The Windup Girl by Paolo Bacigalupi is a book that I picked up because a lot of people talked about it. And because it won the Hugo and Nebula Awards.
The Windup Girl represents a type of post-apocalyptic story that is such a fundamental part of science fiction. In this particular case, the apocalypse in question is a result of genetic engineering, specifically the manipulation of food crops. Somewhere in the two centuries preceding the novel, there has been world-wide crop failure as the bio-engineering has also resulted in pests that are resistant to the pesticides. Finally the cycle collapsed. Civilization has retrenched and sunk. Our present “Expansion” is reviled, and has become a myth. Agribusinesses are called “Calorie Companies” because that’s what they sell, calories so that people can work, and live. No one is fat, instead, people are starving.
The story is set in the city of Krung Thep, formerly Bangkok. It is told from five perspectives: Anderson Lake, an American Calorie Man; Hock Seng, a Chinese refugee; Jaidee, a captain in the Environmental Ministry Corps; Kanya, his second in command; and Emiko, the Windup Girl herself.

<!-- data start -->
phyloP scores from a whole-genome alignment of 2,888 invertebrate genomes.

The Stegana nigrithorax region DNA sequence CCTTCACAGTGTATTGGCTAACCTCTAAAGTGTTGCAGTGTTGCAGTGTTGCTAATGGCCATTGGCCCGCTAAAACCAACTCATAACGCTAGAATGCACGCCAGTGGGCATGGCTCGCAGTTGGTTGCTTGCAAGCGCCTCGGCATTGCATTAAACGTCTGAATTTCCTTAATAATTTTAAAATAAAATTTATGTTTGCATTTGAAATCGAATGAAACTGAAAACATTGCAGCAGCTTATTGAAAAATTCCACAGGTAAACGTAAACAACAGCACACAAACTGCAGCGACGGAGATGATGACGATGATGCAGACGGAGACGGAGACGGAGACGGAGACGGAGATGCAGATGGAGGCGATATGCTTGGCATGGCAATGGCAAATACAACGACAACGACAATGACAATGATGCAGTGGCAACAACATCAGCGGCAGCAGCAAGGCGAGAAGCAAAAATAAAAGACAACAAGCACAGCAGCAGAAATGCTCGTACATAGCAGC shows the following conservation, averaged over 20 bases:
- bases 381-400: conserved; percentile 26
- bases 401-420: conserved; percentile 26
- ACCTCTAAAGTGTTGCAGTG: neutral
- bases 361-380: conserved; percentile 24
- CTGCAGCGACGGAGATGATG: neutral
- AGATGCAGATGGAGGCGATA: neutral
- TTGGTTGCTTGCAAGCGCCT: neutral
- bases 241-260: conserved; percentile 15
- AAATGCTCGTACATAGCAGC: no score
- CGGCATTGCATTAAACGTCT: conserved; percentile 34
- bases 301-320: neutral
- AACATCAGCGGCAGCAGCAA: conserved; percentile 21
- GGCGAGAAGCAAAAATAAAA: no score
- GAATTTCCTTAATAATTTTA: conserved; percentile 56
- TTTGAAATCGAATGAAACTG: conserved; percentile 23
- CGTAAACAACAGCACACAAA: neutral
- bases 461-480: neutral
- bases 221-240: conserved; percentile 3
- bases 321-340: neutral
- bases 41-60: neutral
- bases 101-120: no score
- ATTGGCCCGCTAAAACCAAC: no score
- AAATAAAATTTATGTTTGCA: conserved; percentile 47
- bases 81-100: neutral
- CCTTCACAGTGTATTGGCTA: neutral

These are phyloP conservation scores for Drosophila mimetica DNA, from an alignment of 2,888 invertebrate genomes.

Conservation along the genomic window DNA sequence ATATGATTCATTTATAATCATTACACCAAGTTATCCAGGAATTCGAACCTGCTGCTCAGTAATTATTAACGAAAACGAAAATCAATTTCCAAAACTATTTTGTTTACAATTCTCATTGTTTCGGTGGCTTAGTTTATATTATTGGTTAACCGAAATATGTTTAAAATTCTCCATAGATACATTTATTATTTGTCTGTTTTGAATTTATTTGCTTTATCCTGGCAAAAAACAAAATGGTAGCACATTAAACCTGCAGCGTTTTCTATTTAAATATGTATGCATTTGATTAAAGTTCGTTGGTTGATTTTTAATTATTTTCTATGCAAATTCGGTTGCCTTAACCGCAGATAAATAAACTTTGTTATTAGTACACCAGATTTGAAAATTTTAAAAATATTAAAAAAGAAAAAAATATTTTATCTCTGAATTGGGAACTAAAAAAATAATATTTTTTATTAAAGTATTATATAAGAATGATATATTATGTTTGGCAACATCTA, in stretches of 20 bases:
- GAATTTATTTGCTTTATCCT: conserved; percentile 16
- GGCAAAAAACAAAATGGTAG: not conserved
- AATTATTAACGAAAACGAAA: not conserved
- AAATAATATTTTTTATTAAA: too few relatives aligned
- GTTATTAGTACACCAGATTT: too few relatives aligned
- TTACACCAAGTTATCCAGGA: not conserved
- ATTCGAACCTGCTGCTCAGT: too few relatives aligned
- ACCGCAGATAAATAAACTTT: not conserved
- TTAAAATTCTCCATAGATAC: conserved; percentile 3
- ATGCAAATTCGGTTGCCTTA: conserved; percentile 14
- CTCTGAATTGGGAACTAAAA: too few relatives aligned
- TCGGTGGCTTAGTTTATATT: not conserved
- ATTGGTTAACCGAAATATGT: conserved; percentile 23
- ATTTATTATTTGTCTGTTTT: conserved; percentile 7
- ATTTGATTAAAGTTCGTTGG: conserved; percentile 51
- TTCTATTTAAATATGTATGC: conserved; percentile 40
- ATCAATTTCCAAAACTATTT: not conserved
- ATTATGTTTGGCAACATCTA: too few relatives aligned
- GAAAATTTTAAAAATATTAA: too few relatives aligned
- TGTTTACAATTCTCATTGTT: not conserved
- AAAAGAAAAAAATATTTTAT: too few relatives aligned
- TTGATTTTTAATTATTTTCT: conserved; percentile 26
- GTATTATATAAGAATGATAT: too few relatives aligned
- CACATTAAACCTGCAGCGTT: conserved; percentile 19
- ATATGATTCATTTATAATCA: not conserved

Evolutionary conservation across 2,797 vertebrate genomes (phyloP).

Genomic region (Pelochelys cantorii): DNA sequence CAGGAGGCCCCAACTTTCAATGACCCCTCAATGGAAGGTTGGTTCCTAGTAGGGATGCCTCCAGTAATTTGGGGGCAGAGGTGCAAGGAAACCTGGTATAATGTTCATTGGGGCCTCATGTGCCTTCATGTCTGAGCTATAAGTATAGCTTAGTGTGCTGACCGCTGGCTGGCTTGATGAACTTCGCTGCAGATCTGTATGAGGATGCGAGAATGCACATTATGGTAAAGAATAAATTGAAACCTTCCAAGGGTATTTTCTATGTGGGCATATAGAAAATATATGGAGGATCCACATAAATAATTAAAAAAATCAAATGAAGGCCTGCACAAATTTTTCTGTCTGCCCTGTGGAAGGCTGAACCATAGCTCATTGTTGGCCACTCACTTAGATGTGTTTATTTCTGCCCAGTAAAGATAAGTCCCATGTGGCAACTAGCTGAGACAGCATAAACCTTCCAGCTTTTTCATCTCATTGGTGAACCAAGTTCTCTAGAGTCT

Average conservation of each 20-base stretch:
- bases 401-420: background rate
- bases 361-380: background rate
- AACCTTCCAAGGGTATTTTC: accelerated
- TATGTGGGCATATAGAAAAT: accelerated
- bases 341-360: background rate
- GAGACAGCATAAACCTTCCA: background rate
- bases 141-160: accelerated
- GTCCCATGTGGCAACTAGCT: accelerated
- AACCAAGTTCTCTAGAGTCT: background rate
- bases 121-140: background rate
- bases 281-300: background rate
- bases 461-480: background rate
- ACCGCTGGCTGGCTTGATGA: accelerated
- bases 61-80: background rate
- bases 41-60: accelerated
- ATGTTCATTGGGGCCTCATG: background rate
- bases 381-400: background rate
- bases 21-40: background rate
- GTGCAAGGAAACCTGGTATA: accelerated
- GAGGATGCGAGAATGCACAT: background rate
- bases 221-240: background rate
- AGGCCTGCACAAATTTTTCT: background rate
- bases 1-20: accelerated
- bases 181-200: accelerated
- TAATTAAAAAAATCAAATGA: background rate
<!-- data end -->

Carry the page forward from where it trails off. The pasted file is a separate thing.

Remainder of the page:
The post-civilized world in this story is interesting, but there wasn’t enough story in this book to satisfy me. The narrative skipped from character to character, and none of them were people I had any sympathy for. Nor did the author allow the reader to spend enough time with any of the characters to understand their motivations. There clearly is a well-thought out background, and two of the short stories in Bacigalupi’s collection Pump Six and other stories (“Yellow Card Man” and “The Calorie Man”) are prequels for Windup. But that background isn’t in the novel, adding a layer of confusion that wasn’t needed. One of the points of the story was that every character was hiding their true motivations from everyone else. And sometimes from themselves.
The future portrayed in this dystopian tale was grim enough on its own merits. It was not necessary for the author to add to the murk by leaving so much of the backstory outside of the work in hand.